How to Choose Between Present Tense and Past Tense

How do you know which tense to use in your fiction writing? Here are some tips that will help.

Brian Rowe
Jan 21 · 6 min read

In her craft book Writing Irresistible Kidlit, author Mary Kole says,

While a fair share of all fiction is written in the past tense, the present tense is considered a children’s market darling. With present tense, you automatically pick up the pace and add urgency to your writing style. However, present tense isn’t a panacea. Even if your slow Info Dump chapters are written in present tense, a reader will still get bored. Past tense is more classic, but it gives you an obstacle: You have to work extra hard to make the narrative seem immediate and compelling.

Before you start a new fiction writing project, you have to pick a tense.

I’ve written twenty novels in ten years, and this process never gets easier. Because there’s not a correct answer. There’s not always the obvious choice to make.

The same way you have to decide whether you write your book in third person or first person, you have to decide if you’re going to write it in past tense or present tense.

There’s a lot to think about before you get started on a new writing project — the story, the characters, the conflict. How it begins and how it ends. What your schedule for the actual writing is going to be.

But two things you also have to pay close attention to is your point-of-view choice and, yes, your tense choice. These are not things to pick at random. You want to think carefully and critically because the wrong decision can make for major headaches later.

What is a tense, exactly? Mary Kole defines it as “the time signature of your story, which informs your grammatical and plot choices. Present tense is primarily happening in the now, with backward reflection happening in past-tense flashback. Past tense is technically happening in your narrator’s present moment, but she is reflecting to a story that happened in the past.”

That last point is worth repeating. Past tense is a story not necessarily happening in the past. It’s happening in your narrator’s present, it’s happening now. It’s just that the narrator is reflecting on a story that’s already happened, remember that.

So — present tense or past tense? Which one do you choose?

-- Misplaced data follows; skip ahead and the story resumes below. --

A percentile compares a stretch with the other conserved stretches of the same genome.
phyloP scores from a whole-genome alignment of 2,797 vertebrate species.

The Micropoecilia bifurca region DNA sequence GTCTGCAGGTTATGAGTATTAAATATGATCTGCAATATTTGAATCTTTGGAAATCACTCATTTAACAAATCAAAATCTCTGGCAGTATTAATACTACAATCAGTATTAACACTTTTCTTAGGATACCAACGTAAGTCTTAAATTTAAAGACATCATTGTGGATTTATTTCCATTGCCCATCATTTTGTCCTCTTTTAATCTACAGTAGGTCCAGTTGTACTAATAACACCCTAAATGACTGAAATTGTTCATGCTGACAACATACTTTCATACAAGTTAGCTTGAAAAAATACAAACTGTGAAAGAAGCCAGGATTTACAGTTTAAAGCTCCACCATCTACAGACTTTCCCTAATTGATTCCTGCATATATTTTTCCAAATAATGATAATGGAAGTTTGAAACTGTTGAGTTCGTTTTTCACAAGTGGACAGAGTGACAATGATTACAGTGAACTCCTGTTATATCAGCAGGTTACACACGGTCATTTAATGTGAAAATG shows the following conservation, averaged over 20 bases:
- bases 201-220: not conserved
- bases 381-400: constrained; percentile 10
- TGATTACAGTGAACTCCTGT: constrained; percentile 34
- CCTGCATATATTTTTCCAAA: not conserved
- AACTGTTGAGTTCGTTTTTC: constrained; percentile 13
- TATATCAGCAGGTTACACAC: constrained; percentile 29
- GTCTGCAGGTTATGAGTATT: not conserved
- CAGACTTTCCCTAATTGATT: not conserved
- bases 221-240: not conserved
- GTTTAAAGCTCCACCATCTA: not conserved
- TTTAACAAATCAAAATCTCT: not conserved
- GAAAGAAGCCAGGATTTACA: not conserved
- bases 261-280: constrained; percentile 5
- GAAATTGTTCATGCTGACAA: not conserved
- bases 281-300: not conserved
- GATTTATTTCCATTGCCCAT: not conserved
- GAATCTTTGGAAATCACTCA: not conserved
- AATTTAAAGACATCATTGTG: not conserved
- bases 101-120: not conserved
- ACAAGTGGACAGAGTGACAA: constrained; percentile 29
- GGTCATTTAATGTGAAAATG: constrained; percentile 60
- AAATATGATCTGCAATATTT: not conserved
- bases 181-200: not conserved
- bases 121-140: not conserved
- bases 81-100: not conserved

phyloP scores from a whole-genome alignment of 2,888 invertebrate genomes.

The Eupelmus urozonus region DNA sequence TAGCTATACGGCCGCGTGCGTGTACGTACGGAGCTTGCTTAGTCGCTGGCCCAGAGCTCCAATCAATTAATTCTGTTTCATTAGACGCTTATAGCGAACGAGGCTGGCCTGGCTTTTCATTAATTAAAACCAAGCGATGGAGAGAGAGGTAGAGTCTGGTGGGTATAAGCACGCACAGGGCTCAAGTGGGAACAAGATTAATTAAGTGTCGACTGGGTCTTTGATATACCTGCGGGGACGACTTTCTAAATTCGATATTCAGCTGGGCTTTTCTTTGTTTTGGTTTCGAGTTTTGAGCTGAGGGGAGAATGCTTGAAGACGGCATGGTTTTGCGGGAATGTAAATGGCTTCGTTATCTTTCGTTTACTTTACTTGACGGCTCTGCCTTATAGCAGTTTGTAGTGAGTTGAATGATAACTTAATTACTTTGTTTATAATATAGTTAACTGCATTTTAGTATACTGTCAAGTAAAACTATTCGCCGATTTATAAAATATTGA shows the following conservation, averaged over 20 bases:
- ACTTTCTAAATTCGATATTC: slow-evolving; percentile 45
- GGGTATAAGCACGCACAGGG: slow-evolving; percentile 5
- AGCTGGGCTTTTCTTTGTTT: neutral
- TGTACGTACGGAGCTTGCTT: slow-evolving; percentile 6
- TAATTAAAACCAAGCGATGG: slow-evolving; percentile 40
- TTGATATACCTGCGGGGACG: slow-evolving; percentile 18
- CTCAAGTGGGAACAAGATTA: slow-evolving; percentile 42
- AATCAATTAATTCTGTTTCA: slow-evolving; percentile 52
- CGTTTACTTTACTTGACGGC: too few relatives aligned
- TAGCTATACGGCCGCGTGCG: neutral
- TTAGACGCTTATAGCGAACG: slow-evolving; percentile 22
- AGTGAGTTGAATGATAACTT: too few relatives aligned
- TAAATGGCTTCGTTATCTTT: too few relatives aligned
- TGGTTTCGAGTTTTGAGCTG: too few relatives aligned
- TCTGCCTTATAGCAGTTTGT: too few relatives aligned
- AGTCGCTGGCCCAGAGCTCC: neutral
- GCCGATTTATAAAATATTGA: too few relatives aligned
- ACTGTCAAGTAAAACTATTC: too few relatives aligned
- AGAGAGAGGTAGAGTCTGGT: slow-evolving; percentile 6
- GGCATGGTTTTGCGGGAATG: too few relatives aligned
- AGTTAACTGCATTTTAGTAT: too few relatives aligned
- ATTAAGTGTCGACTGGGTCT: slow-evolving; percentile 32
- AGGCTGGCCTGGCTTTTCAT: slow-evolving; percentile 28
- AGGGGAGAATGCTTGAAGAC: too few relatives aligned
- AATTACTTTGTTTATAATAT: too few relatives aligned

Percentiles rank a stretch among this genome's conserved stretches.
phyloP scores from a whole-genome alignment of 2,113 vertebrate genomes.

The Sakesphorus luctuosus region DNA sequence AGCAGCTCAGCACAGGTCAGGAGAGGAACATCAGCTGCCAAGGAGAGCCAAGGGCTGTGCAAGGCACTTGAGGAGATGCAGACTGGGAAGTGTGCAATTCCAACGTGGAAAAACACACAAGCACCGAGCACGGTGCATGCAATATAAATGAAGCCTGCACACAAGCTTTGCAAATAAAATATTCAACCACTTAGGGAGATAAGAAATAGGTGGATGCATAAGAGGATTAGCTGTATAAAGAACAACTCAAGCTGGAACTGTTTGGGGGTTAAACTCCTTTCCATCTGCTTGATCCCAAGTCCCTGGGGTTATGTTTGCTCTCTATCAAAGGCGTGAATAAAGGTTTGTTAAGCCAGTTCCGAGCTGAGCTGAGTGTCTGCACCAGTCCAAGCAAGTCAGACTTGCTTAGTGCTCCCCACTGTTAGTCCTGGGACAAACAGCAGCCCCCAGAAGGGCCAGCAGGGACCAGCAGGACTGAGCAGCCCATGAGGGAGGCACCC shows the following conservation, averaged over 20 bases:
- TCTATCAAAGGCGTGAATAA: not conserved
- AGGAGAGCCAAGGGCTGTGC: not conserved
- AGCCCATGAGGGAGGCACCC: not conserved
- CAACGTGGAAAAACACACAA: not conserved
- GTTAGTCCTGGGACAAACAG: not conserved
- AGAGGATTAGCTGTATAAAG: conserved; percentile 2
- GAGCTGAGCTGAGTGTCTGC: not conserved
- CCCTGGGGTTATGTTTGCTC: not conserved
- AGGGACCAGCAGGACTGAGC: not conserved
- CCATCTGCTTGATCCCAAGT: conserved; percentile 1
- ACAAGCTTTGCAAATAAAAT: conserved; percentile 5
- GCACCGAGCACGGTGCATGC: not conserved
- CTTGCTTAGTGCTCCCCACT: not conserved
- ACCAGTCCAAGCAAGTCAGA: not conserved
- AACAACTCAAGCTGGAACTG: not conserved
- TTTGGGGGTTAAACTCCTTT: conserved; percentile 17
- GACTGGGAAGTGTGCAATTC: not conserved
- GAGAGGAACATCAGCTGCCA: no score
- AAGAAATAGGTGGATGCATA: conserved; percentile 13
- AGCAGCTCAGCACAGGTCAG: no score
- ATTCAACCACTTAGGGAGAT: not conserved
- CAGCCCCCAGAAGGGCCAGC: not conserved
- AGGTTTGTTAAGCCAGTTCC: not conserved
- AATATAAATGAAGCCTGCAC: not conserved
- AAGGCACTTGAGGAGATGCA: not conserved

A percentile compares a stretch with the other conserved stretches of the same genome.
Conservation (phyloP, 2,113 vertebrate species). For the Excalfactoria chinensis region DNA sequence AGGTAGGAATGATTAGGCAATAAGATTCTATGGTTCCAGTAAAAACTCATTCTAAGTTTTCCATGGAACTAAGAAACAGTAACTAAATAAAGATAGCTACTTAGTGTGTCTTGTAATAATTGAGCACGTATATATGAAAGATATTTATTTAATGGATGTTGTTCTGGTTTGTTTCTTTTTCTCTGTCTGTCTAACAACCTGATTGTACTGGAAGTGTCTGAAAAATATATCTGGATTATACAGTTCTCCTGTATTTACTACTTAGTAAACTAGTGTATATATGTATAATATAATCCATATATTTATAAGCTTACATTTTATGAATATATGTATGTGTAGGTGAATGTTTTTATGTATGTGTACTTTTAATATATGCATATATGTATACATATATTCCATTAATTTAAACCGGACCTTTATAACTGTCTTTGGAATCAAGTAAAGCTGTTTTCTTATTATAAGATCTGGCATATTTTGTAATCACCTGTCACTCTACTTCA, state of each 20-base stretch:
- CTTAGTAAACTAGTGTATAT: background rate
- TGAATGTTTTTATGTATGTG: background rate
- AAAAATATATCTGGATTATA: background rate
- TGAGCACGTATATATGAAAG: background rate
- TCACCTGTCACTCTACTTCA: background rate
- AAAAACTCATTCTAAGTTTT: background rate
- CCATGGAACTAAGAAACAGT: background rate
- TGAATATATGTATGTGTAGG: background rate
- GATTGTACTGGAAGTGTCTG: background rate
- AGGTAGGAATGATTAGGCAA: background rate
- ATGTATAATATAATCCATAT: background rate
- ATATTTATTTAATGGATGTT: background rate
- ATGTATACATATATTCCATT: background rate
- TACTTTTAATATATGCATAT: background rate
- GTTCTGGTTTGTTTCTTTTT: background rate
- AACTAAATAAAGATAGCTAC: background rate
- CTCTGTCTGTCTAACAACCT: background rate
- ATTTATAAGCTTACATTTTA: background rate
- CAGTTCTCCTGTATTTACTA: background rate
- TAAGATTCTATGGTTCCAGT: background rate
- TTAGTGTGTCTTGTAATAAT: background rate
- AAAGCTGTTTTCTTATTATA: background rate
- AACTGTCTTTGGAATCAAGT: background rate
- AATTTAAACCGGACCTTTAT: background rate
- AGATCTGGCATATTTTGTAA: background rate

Present tense, as Kole points out, is hugely popular in middle grade and young adult. Kid and teen readers love immediacy in their stories, and an easy way to accomplish that immediacy as a writer is by using present tense.

Maybe the most famous use of present tense is in The Hunger Games by Suzanne Collins. First person, present tense, you are with Katniss every step of the way at the exact moment everything is happening to her. You feel like you’re right there alongside of Katniss from the first page to the last. It’s a thrilling adventure, in part, because the novel is written in present tense and not in past tense.

Present tense can be a fantastic choice for your latest story or novel. Here are the main advantages…

  • The immediacy, first and foremost. The immediacy of the present tense allows us to convey a character’s change as it happens, not after the fact. In present tense, we are there with the narrator step by step as they change, and hence the story’s climax can be more intense and exciting.
  • Present tense simplifies our handling of tenses. Whereas past-tense stories often contain the majority of our language’s twelve tenses, most present-tense stories employ only four. It’s not always the obvious choice in your writing, but it’s actually easier to write present tense than it is to write past tense.
  • Present tense often feels more cinematic. Like a film slowly playing out.
  • The present tense also lends itself to exploring doubt and uncertainty, since the events haven’t happened yet and anything can happen to your characters.

But present tense definitely has its disadvantages, and sometimes you might want to go with past tense for these reasons…